2018 Agenda

08.00  REGISTRATION & WELCOME BREAKFAST

 

09.00  WELCOME FROM LOGISTICS MIDDLE EAST & CONFERENCE CHAIRMAN

Michael Stockdale, Chief Executive Officer, B2C Logistics

 

09.10  SETTING THE SCENE: Regional Industry Review & Outlook

Following a number of years combatting low oil prices and a deteriorating business environment, the region’s economic outlook is finally improving. Oil prices, so critical to the economic fortunes of the GCC, rose almost 20% at one point this year and government economic diversification programs have started to see results in the last year. As the region continues to pursue political transformation and economic diversification and with the continued rapid pace of urbanisation across the Middle East, the logistics sector is set to play an important role in facilitating its development. With strong support from governments and authorities to help bring innovation to this sector, as one of the fastest growing e-commerce markets in the world and as a strategic partner to China’s Belt & Road initiative, the Middle East’s logistics and transport players have a wealth of opportunity to capitalise on today and in the future. This session aims to provide an overview of the current regional logistics and supply chain sector, analyse recent developments within the industry and their impact on the continued drive towards economic diversification within the GCC.

Olaf Schirmer – Senior Director | Consumer & Industrial Products and Services Practice, PwC

 

09.30  PANEL DISCUSSION: It’s the Last Mile that Counts

The tremendous growth of the e-commerce market has resulted in a corresponding increase in direct-to-consumer deliveries over the last few years. The entry to the region of e-commerce platforms such as Amazon – with their acquisition of local platform Souq.com – has resulted in increased consumer expectations for fast, free delivery. Driving this interest in the last mile are the consumers at the end of the supply chain. Their round-the-clock purchasing habits and door-to-door demands are fuelling changes in retail businesses, but also in logistics. Click & collect and locker collection points are on the rise, and it’s also the reason why more flexible and innovative delivery and production systems, such as using drones and 3D printing, could be on the horizon. Consumers want to be able to choose whatever meets their needs — the fastest. With the “last mile” considered the most expensive, inefficient and pollution generating segment of the supply chain, ensuring the right kind of logistics infrastructure is vital. Smarter last mile delivery facilities with specialised features not found in conventional warehouses to serve consumers, retailers and delivery points are crucial. As are the technologies employed to improve the efficiency of last mile delivery. This session will explore the various solutions last mile service providers should consider in order to meet the needs, demands and expectations of both customers and merchants and discuss how to integrate ‘last mile’ solutions into an ever more sophisticated supply chain.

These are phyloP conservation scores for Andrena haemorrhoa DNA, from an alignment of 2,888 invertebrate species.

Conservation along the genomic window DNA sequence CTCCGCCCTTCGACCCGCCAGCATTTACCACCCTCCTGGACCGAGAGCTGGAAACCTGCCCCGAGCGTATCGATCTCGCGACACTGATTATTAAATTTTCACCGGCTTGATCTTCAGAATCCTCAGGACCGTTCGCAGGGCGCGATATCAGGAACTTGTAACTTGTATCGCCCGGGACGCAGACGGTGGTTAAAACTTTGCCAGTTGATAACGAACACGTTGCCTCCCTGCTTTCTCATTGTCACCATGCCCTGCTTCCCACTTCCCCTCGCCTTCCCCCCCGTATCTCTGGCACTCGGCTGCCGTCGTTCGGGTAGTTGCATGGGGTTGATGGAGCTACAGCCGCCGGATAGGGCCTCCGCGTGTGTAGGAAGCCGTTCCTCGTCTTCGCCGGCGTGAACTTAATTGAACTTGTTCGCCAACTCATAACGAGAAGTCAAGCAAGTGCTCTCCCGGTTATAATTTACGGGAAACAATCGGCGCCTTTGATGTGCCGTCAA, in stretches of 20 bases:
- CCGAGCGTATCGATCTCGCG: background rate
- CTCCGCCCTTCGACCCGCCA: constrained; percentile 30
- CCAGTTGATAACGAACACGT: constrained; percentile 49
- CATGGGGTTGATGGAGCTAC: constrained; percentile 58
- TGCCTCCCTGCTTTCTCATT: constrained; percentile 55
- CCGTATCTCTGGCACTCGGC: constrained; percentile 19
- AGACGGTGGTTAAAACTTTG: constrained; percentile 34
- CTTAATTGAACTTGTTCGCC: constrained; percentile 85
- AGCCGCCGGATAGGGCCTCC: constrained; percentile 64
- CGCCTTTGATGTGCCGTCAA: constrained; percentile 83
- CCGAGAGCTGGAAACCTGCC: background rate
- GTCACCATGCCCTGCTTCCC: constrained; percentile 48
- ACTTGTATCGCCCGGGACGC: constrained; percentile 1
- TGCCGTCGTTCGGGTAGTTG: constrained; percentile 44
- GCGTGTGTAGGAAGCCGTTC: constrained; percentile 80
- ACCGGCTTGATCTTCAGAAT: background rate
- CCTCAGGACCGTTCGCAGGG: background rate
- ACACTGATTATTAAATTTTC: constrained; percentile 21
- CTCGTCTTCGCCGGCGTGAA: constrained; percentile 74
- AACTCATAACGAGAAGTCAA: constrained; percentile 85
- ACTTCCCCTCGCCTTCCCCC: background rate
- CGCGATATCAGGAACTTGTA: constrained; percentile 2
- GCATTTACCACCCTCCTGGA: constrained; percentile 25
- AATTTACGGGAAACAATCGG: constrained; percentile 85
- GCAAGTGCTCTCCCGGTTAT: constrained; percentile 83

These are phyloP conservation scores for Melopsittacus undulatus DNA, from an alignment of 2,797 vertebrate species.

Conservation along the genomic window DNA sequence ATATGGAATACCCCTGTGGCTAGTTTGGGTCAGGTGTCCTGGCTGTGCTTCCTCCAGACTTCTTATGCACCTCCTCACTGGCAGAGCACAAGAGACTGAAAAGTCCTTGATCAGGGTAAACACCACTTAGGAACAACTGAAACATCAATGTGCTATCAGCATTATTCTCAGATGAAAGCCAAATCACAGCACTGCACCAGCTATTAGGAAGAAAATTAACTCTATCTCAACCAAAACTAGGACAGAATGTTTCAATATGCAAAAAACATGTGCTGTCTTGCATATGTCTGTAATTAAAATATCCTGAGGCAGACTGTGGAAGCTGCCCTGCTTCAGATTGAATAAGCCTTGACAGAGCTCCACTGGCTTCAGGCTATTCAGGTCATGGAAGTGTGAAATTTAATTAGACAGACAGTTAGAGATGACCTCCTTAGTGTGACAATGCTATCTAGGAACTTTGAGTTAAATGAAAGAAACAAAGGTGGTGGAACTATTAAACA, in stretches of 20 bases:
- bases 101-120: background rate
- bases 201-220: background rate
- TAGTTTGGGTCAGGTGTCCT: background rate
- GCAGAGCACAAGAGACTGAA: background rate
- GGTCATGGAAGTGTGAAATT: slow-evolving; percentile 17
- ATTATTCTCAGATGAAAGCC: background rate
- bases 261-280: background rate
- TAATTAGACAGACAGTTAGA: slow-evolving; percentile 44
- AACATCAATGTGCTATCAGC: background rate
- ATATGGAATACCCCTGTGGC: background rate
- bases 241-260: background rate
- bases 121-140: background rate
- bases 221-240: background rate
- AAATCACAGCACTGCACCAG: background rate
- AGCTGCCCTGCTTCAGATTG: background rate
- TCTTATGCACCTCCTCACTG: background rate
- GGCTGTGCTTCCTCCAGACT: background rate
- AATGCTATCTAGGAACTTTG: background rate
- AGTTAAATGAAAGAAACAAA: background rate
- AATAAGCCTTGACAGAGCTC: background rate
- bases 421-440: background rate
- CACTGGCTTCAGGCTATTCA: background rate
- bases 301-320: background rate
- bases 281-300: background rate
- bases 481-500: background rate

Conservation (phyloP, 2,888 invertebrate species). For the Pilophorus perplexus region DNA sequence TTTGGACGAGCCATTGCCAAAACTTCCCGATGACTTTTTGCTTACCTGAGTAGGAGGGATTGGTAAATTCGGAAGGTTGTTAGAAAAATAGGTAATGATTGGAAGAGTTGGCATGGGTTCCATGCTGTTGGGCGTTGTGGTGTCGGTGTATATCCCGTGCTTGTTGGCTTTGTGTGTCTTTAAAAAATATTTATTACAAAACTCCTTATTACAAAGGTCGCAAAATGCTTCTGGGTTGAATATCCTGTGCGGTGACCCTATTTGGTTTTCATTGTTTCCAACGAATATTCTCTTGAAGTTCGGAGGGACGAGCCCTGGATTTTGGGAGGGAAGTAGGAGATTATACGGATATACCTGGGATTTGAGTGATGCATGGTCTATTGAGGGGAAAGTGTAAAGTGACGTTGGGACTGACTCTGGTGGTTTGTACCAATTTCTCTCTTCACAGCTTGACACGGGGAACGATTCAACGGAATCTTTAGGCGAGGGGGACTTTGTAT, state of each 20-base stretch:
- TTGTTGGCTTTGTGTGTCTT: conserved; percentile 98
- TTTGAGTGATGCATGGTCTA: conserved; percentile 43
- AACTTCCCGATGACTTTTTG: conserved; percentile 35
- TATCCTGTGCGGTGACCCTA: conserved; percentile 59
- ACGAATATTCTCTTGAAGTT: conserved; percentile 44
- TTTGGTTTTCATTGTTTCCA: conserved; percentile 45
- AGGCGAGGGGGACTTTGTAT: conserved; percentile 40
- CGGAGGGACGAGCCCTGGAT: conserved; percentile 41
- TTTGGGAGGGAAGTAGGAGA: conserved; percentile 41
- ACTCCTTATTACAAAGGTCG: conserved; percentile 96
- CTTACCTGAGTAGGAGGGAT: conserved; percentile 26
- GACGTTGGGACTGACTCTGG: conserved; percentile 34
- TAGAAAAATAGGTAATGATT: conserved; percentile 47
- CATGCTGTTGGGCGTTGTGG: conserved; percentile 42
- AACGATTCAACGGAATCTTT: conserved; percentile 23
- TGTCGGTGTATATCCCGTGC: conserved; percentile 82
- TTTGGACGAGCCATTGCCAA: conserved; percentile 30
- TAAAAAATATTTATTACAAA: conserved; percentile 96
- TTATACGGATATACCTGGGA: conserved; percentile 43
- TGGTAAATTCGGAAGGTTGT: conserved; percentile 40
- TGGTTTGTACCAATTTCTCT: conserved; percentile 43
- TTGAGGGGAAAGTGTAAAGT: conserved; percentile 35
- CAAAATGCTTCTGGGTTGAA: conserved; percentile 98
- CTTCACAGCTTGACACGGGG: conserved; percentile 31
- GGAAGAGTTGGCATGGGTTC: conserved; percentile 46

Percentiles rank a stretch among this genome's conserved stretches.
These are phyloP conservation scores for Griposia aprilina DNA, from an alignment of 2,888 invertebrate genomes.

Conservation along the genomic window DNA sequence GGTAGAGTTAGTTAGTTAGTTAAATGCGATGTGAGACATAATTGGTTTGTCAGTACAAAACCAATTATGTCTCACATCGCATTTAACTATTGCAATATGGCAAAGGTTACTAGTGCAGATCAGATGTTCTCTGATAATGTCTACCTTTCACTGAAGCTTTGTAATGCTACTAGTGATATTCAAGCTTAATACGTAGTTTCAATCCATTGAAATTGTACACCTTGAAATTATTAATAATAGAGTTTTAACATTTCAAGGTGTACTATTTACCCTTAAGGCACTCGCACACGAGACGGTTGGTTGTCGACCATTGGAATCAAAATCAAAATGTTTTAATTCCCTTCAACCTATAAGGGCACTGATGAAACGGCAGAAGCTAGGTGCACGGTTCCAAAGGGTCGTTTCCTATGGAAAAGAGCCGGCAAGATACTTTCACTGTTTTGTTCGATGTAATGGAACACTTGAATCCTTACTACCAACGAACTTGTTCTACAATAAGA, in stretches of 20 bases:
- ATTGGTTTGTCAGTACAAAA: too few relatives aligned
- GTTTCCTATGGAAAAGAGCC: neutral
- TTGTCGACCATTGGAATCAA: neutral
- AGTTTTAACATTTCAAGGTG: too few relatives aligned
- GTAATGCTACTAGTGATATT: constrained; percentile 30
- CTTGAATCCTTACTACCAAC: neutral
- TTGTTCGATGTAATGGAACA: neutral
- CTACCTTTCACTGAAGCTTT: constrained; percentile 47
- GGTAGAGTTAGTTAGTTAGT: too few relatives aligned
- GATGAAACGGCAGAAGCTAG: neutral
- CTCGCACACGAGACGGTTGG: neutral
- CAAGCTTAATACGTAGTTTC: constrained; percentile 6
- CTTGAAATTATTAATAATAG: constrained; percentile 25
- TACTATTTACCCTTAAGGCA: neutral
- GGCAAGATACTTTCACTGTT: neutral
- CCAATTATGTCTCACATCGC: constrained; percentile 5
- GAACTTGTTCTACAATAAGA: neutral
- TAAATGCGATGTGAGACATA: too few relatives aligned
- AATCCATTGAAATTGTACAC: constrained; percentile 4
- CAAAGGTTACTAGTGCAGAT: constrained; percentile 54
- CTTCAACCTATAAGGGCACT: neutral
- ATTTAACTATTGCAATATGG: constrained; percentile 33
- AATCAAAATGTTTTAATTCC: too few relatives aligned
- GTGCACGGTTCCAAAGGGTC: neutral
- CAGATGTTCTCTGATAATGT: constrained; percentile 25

PANEL: Rabih Allaf – Growth Director, fetchr

Nektarios Triantafyllidis – Regional Director Logistics, Middle East, PTV MENA Region

Dani El Zein – General Manager Dubai, Quiqup

Ulugbek Yuldashev – Founder & Chief Executive Officer, AWOK.com

 

10.10  PRESENTATION: Next Generation Smart Cities – How is the Progress?

Marcus Meissner – Senior Regional Expert

 

10.30  COFFEE BREAK & NETWORKING

 

11.30  PRESENTATION: Logistics 4.0 – Its Relevance & Potential for the GCC